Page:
# What are the number of circular arrangements possible?

Suppose we have $4$ identical red beads and $3$ identical blue beads. In how many ways can we form a necklace out of these?
I am a little confused here. Suppose we fix a red bead and treat the problem now as a linear arrangement, then the number of ways to form a necklace would be $\frac{6!}{2.3!.3!}$.
Suppose we fix a blue bead then the number of ways would be $\frac{6!}{2.2!.4!}$ .
What am I doing wrong here?
Also how can we generalize this problem? If we have $n$ beads out of which $r_1$ are of color $a_1$, $r_2$ of color $a_2$ and so on such that $r_1 + r_2 + r_3 + ... + r_k = n$ ,what is the number of ways to form a necklace?.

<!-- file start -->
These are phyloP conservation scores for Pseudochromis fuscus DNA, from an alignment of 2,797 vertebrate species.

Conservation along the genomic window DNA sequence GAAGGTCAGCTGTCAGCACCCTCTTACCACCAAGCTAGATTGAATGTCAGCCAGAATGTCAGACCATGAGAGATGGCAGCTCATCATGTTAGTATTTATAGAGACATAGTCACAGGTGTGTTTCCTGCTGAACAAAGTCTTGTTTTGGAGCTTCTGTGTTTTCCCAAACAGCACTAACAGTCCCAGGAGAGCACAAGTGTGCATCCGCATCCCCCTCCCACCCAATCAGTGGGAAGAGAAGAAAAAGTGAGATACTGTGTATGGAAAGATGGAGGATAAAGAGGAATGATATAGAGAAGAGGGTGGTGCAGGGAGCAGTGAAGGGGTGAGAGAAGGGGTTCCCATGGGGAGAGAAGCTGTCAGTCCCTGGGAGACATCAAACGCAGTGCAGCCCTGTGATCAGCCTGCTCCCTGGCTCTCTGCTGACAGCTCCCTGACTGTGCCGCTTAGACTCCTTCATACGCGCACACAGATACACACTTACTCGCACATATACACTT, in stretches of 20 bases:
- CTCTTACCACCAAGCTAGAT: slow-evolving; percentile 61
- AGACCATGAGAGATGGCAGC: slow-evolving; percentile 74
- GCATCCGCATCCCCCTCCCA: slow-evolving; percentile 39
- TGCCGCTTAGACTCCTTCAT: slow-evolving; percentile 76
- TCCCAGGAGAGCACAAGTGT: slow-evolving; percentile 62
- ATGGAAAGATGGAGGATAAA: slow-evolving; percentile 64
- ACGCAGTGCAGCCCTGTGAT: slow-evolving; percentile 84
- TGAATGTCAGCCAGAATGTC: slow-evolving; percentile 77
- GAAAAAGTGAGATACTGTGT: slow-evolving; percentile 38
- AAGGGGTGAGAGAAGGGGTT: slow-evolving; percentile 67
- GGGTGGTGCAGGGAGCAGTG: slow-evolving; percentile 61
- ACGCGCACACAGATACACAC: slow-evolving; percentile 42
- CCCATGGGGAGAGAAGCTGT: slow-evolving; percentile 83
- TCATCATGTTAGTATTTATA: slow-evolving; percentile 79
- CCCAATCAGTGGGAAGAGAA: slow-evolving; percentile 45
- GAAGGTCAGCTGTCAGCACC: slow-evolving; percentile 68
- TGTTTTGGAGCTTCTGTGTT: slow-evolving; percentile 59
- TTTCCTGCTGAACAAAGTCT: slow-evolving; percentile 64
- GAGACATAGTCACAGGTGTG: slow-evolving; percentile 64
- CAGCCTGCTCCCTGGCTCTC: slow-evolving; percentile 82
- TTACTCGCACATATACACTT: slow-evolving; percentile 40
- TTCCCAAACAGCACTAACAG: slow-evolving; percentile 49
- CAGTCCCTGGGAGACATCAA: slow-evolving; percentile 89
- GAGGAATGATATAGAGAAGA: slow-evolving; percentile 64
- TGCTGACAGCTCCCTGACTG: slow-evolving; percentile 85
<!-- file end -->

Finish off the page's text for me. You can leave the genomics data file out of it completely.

Note-Here I am assuming clockwise and anticlockwise arrangements to be the same.

If this would not be a necklace then the number of ways to order them would be $\frac{7!}{3!4!}$. But now we may rotate and we have $7$ kind of rotations. So the total becomes $\frac{7!}{3!4!7}=\frac{6!}{3!4!}$.
With the same reasoning we get that in general we have $\frac{(n-1)!}{r_1!r_2!...r_k!}$
• Notice that clockwise turning $k$ times is the same as anti clockwise turning $n-k$ times. – Kaladin Mar 10 '14 at 11:33